WASHINGTON - Finance ministers of the Group of Seven most developed nations will meet Tuesday to discuss urgent aid for Ukraine, World Bank president David Malpass said.
In an interview with CBS he called the recent Russian invasion a "tragedy" not just for Ukraine and its neighbors but also for Russia, where per capita income has fallen below that of China.
And he said the prospect of spiking oil and food prices caused by the conflict was a "big concern."
Malpass said the financial sanctions imposed by Western countries on Russia -- notably excluding some Russian banks from the SWIFT interbank platform that facilitates trade with other countries -- "hits the banks in Russia but apparently not the oil and gas industry."
But Malpass added that "if they're able to stop the central bank of Russia from operating, that would really have an effect on Russia and (its) people."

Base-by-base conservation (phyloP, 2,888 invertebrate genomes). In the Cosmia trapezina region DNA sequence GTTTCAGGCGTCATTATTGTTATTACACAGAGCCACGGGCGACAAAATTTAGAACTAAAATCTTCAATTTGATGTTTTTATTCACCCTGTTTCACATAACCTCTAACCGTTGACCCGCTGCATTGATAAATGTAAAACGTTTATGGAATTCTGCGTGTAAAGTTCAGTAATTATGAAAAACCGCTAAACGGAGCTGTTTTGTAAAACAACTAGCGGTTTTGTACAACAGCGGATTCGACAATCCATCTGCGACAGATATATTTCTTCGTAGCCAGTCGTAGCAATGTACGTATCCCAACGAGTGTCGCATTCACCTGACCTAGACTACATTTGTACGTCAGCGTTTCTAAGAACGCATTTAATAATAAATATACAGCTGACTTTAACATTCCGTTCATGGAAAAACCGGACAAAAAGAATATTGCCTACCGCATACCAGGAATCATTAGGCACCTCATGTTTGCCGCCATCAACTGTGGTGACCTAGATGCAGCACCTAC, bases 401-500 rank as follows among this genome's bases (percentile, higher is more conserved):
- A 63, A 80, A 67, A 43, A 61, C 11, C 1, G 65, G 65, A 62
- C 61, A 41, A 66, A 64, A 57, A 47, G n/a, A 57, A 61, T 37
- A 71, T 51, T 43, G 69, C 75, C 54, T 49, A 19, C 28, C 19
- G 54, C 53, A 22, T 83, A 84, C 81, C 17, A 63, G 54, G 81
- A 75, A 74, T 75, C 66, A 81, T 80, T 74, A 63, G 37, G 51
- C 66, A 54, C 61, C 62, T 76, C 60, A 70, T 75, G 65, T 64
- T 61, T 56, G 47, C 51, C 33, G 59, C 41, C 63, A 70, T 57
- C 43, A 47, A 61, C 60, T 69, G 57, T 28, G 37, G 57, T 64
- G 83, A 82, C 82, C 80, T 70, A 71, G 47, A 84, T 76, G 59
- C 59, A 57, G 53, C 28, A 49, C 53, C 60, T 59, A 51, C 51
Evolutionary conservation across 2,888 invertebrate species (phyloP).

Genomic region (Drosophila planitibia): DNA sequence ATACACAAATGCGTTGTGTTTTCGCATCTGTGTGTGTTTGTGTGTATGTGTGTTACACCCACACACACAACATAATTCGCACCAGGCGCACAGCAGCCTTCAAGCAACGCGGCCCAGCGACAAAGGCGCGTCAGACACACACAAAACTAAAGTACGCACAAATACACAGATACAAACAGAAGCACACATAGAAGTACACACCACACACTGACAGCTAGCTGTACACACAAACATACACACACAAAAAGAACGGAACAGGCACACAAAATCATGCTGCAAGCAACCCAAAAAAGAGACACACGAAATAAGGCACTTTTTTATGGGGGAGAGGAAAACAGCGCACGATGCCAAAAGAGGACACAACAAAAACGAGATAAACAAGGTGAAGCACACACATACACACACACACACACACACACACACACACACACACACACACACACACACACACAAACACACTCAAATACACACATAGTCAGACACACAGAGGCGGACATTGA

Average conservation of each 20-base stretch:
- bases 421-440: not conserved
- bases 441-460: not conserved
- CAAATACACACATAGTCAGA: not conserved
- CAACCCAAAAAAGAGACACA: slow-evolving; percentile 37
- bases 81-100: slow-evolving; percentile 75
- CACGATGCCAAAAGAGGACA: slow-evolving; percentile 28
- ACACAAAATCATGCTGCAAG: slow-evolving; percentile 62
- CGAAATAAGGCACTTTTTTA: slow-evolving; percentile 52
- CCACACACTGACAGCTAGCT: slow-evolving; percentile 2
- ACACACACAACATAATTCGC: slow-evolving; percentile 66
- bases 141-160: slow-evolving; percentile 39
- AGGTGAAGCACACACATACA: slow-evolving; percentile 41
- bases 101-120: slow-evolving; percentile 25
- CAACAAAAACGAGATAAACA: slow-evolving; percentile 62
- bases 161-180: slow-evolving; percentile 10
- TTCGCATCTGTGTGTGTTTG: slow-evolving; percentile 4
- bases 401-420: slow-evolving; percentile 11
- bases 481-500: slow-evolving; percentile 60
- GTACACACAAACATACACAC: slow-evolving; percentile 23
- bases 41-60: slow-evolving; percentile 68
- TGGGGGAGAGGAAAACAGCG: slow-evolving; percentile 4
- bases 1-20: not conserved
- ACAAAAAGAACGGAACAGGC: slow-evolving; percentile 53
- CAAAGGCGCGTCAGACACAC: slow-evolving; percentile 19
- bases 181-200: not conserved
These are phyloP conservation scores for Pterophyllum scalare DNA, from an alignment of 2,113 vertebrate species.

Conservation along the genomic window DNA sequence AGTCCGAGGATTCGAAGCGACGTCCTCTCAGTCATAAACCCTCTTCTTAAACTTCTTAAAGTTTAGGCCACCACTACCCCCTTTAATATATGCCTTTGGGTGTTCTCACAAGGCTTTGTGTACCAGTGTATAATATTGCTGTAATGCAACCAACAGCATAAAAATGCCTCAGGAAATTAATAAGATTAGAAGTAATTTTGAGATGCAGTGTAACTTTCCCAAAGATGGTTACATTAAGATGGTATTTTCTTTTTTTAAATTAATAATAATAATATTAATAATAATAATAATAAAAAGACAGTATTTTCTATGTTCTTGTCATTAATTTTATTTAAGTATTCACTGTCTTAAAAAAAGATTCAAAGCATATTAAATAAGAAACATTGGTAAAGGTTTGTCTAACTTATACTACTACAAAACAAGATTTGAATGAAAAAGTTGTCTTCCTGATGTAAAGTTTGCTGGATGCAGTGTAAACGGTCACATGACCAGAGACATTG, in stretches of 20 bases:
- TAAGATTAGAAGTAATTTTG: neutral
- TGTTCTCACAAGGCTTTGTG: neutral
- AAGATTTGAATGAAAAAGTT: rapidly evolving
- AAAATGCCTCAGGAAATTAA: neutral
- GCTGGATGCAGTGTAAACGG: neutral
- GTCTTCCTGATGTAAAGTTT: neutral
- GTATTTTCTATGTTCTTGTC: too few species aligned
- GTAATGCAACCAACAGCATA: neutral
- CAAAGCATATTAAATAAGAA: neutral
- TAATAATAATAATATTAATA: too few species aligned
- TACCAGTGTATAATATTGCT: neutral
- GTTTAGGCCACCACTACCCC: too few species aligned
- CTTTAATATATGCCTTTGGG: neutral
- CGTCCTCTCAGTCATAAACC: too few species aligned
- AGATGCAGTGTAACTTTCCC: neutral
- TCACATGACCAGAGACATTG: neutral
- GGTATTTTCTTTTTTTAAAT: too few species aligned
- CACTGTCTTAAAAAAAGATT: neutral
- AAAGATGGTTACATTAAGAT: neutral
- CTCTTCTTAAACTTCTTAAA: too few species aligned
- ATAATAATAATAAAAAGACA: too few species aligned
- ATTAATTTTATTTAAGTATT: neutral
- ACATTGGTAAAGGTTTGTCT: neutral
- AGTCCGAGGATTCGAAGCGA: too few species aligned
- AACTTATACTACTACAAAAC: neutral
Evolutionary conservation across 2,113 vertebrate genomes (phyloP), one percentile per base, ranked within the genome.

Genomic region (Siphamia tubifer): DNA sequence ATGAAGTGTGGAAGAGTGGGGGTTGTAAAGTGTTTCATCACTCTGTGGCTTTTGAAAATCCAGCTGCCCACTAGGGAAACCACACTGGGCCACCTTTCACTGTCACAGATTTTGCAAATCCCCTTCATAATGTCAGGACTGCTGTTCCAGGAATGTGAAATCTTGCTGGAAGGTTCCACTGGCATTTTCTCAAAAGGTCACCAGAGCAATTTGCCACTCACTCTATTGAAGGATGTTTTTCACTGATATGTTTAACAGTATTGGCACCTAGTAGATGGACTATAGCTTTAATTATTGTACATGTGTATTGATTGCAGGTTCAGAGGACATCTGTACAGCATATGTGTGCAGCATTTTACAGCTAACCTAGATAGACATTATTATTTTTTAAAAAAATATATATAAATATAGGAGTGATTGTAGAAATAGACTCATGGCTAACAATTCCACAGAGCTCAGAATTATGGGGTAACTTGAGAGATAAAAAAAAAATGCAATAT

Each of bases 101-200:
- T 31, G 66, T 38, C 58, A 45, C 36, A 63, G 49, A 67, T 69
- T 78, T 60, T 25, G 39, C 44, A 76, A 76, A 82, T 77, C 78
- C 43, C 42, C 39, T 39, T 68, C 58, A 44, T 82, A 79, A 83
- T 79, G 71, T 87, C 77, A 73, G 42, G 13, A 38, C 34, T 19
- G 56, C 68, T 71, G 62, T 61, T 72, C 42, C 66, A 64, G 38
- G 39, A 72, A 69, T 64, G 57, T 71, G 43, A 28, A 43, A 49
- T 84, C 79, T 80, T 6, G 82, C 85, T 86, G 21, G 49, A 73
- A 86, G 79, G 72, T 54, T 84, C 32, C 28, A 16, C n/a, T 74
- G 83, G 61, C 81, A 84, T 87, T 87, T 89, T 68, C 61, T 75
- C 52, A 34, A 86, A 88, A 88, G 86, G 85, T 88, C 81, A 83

He played down concerns that Russia could bypass SWIFT through a "mirror system" created by China, saying, "I'm not sure this will go very far."
A former US under secretary of the Treasury for international affairs, Malpass said he did not see China as a natural partner for Russia.
"The arc of history is for Russia to be closer to Europe," he said.
Malpass said the World Bank was "in a good position" to support the Ukrainian government as soon as "the next few days," and could also expedite additional aid to countries like Romania and Moldova as they deal with an influx of refugees.
The G7 ministers, Malpass added, could play a decisive role in securing aid for Ukraine.
"They're in the central banks of the G7," he said, "and they can decide a lot of how much aid goes into Ukraine."
But vulnerable global economies could be badly rattled by spiking food and oil prices, Malpass said.
"It was already at a point of fragility, because inflation really hits the poor, and this is going to drive up energy and food."
Russia is a major exporter of energy products, but Malpass said there are alternatives in the marketplace.
"The US can supply a lot more if it puts its mind to it," he told CBS.